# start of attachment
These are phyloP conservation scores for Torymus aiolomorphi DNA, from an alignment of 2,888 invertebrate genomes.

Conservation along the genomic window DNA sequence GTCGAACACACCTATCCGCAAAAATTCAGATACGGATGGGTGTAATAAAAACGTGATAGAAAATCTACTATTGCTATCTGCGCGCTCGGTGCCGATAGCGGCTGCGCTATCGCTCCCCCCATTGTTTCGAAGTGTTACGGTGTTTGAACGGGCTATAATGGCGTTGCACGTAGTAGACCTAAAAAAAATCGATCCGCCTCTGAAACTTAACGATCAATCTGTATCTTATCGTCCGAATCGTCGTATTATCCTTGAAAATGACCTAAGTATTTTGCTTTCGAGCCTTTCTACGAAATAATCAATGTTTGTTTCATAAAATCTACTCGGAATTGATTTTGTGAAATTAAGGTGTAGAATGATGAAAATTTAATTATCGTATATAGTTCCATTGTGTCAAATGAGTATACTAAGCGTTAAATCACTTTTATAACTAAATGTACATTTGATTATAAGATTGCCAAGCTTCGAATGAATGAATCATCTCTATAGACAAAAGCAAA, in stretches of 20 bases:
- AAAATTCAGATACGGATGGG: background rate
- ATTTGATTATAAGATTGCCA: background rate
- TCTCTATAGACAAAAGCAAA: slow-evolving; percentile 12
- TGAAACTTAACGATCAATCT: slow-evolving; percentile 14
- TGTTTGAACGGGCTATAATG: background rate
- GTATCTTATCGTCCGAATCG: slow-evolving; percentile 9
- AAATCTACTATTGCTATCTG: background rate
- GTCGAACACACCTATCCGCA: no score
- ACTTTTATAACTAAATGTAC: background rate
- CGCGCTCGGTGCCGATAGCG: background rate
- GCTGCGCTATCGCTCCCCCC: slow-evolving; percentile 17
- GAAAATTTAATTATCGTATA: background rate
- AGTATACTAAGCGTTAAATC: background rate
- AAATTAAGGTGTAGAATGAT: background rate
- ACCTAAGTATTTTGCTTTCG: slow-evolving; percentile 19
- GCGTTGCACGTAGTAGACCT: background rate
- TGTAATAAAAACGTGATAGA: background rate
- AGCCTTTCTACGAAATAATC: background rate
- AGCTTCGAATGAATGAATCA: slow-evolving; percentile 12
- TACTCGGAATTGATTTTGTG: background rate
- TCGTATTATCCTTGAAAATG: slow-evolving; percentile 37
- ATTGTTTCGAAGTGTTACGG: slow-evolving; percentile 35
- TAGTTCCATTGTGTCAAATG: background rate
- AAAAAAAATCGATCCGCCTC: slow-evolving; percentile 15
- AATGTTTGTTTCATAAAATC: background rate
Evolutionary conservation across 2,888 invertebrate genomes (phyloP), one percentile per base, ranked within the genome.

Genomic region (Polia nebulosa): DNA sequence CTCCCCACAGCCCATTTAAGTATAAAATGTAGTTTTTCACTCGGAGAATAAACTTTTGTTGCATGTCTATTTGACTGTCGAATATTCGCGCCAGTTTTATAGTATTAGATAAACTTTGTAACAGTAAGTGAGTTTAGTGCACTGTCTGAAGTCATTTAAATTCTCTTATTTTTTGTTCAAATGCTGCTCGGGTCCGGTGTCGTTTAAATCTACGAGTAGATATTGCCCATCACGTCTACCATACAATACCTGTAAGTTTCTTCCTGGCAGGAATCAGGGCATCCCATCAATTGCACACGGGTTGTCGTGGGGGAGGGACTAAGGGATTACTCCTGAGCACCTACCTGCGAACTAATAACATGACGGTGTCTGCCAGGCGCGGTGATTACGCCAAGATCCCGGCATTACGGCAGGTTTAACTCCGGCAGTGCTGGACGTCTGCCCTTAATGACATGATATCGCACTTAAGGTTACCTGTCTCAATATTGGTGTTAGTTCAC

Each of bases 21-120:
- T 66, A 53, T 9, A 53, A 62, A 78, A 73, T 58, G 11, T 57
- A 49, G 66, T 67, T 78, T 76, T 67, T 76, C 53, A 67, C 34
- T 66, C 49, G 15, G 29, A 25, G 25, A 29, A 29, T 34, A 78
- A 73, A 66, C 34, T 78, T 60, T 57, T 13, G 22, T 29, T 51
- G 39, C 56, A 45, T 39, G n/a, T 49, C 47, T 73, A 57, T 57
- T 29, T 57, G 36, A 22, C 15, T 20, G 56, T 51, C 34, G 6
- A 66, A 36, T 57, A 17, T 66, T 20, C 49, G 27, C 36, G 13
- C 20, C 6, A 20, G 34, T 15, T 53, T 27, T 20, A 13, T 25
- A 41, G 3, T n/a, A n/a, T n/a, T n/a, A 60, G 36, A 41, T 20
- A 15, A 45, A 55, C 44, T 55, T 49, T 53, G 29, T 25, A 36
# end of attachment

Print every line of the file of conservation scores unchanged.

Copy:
These are phyloP conservation scores for Torymus aiolomorphi DNA, from an alignment of 2,888 invertebrate genomes.

Conservation along the genomic window DNA sequence GTCGAACACACCTATCCGCAAAAATTCAGATACGGATGGGTGTAATAAAAACGTGATAGAAAATCTACTATTGCTATCTGCGCGCTCGGTGCCGATAGCGGCTGCGCTATCGCTCCCCCCATTGTTTCGAAGTGTTACGGTGTTTGAACGGGCTATAATGGCGTTGCACGTAGTAGACCTAAAAAAAATCGATCCGCCTCTGAAACTTAACGATCAATCTGTATCTTATCGTCCGAATCGTCGTATTATCCTTGAAAATGACCTAAGTATTTTGCTTTCGAGCCTTTCTACGAAATAATCAATGTTTGTTTCATAAAATCTACTCGGAATTGATTTTGTGAAATTAAGGTGTAGAATGATGAAAATTTAATTATCGTATATAGTTCCATTGTGTCAAATGAGTATACTAAGCGTTAAATCACTTTTATAACTAAATGTACATTTGATTATAAGATTGCCAAGCTTCGAATGAATGAATCATCTCTATAGACAAAAGCAAA, in stretches of 20 bases:
- AAAATTCAGATACGGATGGG: background rate
- ATTTGATTATAAGATTGCCA: background rate
- TCTCTATAGACAAAAGCAAA: slow-evolving; percentile 12
- TGAAACTTAACGATCAATCT: slow-evolving; percentile 14
- TGTTTGAACGGGCTATAATG: background rate
- GTATCTTATCGTCCGAATCG: slow-evolving; percentile 9
- AAATCTACTATTGCTATCTG: background rate
- GTCGAACACACCTATCCGCA: no score
- ACTTTTATAACTAAATGTAC: background rate
- CGCGCTCGGTGCCGATAGCG: background rate
- GCTGCGCTATCGCTCCCCCC: slow-evolving; percentile 17
- GAAAATTTAATTATCGTATA: background rate
- AGTATACTAAGCGTTAAATC: background rate
- AAATTAAGGTGTAGAATGAT: background rate
- ACCTAAGTATTTTGCTTTCG: slow-evolving; percentile 19
- GCGTTGCACGTAGTAGACCT: background rate
- TGTAATAAAAACGTGATAGA: background rate
- AGCCTTTCTACGAAATAATC: background rate
- AGCTTCGAATGAATGAATCA: slow-evolving; percentile 12
- TACTCGGAATTGATTTTGTG: background rate
- TCGTATTATCCTTGAAAATG: slow-evolving; percentile 37
- ATTGTTTCGAAGTGTTACGG: slow-evolving; percentile 35
- TAGTTCCATTGTGTCAAATG: background rate
- AAAAAAAATCGATCCGCCTC: slow-evolving; percentile 15
- AATGTTTGTTTCATAAAATC: background rate
Evolutionary conservation across 2,888 invertebrate genomes (phyloP), one percentile per base, ranked within the genome.

Genomic region (Polia nebulosa): DNA sequence CTCCCCACAGCCCATTTAAGTATAAAATGTAGTTTTTCACTCGGAGAATAAACTTTTGTTGCATGTCTATTTGACTGTCGAATATTCGCGCCAGTTTTATAGTATTAGATAAACTTTGTAACAGTAAGTGAGTTTAGTGCACTGTCTGAAGTCATTTAAATTCTCTTATTTTTTGTTCAAATGCTGCTCGGGTCCGGTGTCGTTTAAATCTACGAGTAGATATTGCCCATCACGTCTACCATACAATACCTGTAAGTTTCTTCCTGGCAGGAATCAGGGCATCCCATCAATTGCACACGGGTTGTCGTGGGGGAGGGACTAAGGGATTACTCCTGAGCACCTACCTGCGAACTAATAACATGACGGTGTCTGCCAGGCGCGGTGATTACGCCAAGATCCCGGCATTACGGCAGGTTTAACTCCGGCAGTGCTGGACGTCTGCCCTTAATGACATGATATCGCACTTAAGGTTACCTGTCTCAATATTGGTGTTAGTTCAC

Each of bases 21-120:
- T 66, A 53, T 9, A 53, A 62, A 78, A 73, T 58, G 11, T 57
- A 49, G 66, T 67, T 78, T 76, T 67, T 76, C 53, A 67, C 34
- T 66, C 49, G 15, G 29, A 25, G 25, A 29, A 29, T 34, A 78
- A 73, A 66, C 34, T 78, T 60, T 57, T 13, G 22, T 29, T 51
- G 39, C 56, A 45, T 39, G n/a, T 49, C 47, T 73, A 57, T 57
- T 29, T 57, G 36, A 22, C 15, T 20, G 56, T 51, C 34, G 6
- A 66, A 36, T 57, A 17, T 66, T 20, C 49, G 27, C 36, G 13
- C 20, C 6, A 20, G 34, T 15, T 53, T 27, T 20, A 13, T 25
- A 41, G 3, T n/a, A n/a, T n/a, T n/a, A 60, G 36, A 41, T 20
- A 15, A 45, A 55, C 44, T 55, T 49, T 53, G 29, T 25, A 36